A Messianic Perspective
In Leviticus and other sections of the Torah (the first five books of the Bible), we read about the myriad of offerings and sacrifices, the ceremonial cleansings, and the stipulations for coming near to a holy God. On The Day of Atonement (Yom Kippur), for example, the high priest would’ve prepared for weeks ahead of time to perform the duties prescribed for the one day — with all its garments, offerings, animals, his family and other priests involved and contingency plans in case something didn’t go as planned. Then on the actual Day of Atonement, it would probably take him all day to perform the list of duties.
Granted, The Day of Atonement was the most holy day of the year, but there were six other holy days equally as rigorous in their requirements, not to mention the daily and weekly procedures of the temple and the offerings and sacrifices brought in by the people of Israel that were also required.
In Yeshua, we see the fulfillment of all of these requirements. His holy blood atones for my unholiness every single day; the temple is now my body; and Yeshua and the Holy Spirit now function on earth and in heaven just as the altar, menorah, showbread and all of the other required elements did in the temple. His blood is the only reason I can come near and access a holy God in any way. When I enter God’s presence and do not die, that’s Yeshua’ blood at work on my behalf.
Imagine thousands of years, generation after generation, of painstakingly keeping the requirements of the Torah and experiencing the consequences of not keeping them. Is it any wonder Jews have a hard time believing that one man could accomplish all that? How could it be as simple as putting our faith in Yeshua’s death for our sin and that His blood atones for all the sin of all mankind for all time? But wait, there’s more! Along with that faith, we now no longer need a temple, we have eternal life with a holy God, and we get all the blessings promised to those who keep the Torah? Impossible.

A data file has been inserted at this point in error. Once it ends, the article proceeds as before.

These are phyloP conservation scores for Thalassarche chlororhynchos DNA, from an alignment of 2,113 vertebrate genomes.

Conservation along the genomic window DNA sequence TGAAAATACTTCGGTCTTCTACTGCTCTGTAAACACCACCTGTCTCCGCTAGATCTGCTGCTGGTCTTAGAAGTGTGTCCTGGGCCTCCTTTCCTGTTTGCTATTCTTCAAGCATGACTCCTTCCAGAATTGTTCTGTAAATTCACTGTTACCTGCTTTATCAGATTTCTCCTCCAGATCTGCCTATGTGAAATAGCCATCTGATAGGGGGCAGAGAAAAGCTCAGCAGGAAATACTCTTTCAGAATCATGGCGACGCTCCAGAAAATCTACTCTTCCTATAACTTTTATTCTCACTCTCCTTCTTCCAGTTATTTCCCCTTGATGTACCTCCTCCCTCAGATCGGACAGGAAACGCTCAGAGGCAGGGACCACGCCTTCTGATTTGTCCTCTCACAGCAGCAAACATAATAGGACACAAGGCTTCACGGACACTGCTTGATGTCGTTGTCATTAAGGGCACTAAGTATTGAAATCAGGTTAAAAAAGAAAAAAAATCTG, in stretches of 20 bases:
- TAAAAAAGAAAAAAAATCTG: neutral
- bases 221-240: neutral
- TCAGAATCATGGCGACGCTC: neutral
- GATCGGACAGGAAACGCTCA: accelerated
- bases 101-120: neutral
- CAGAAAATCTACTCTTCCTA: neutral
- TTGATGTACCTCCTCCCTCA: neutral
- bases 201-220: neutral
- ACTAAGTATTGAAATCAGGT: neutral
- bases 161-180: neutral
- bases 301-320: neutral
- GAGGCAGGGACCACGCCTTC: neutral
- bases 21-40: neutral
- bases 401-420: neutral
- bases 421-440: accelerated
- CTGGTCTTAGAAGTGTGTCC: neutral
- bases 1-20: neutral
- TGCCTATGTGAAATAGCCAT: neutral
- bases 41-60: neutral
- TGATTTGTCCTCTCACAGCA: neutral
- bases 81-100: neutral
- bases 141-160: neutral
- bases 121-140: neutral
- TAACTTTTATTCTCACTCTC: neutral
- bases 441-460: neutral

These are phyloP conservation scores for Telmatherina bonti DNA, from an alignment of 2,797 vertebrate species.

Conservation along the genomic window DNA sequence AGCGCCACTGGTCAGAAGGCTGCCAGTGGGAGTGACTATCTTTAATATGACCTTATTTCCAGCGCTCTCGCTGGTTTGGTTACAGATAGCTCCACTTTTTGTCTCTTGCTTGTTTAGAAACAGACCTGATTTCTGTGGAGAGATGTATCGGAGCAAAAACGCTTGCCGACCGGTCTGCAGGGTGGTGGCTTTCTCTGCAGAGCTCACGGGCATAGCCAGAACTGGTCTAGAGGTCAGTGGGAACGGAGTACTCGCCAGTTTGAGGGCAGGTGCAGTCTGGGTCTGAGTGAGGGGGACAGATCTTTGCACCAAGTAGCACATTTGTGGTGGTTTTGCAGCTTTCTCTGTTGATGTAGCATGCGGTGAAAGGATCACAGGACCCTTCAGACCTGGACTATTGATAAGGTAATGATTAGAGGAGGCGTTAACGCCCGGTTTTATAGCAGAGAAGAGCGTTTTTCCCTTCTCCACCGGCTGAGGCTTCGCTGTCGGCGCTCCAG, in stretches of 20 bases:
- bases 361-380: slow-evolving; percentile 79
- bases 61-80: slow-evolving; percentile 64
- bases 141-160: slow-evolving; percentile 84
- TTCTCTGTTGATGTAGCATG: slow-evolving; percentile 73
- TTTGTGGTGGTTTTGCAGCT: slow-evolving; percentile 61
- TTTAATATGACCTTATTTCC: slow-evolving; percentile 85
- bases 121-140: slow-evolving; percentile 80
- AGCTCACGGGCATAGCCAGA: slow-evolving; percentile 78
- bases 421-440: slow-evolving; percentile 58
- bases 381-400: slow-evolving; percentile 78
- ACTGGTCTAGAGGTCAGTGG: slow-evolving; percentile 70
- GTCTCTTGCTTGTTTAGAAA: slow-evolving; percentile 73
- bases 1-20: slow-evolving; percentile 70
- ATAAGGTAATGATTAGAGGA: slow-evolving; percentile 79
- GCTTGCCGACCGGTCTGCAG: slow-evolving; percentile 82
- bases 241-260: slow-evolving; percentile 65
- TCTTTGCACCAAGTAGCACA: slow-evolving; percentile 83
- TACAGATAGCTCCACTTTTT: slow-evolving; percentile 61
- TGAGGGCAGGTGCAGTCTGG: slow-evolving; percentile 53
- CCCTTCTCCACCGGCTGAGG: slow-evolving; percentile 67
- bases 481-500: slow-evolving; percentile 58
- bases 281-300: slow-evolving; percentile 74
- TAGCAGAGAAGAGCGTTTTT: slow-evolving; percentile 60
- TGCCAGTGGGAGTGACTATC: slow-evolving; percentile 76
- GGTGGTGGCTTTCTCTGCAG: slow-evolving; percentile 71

It would be similar to someone who only knew the computer through DOS programming language or by combining zeros and ones to make a single command. Then someone gives him an iPhone with just a few pictures and buttons. Now all he has to do is push one button and a whole set of commands are given in an instant. He would say, “No way! How could it really do all that?”
Now imagine someone who’s only grown up with iPhones, iPods, the Internet and handheld video games. They are equally as puzzled to find out all these buttons are actually individually programmed with a combination of zeros and ones. They say, “How can that be? We just push a button and it does what we tell it. Why would we need all those zeros and ones?” This is the Christian perspective. Many Christians don’t realize all that’s being accomplished by Yeshua’s blood on a daily basis or why they need to understand the Torah. But nothing’s changed about the requirements. God’s holiness is no less now than it was thousands of years ago. The wages of sin are still death. But yet, it seems so simple to just have faith in Yeshua’s blood, and indeed it is – incredibly simple when you understand all that His blood is covering for us.
Imagine a perspective that encompasses both – a knowledge of all the requirements prior to Yeshua shedding His holy blood and faith that His blood covers our unholiness and provides us access to God Himself and eternal life with Him and the promised blessings. This is the perspective of the first century believers – Jews who found their promised Messiah. To me, it’s the perfect perspective for an accurate understanding of God, Yeshua, the work of the Holy Spirit and my place with them. The more I understand the God of the Torah, the more I understand Yeshua and how to walk in His gift without taking it for granted, while gleaning the full meaning out of each of the functions Yeshua fulfills in my life.
I’m extremely thankful for the iPhone, but to fully understand and appreciate what I’ve been given, I must go back and learn the original foundation it was built upon.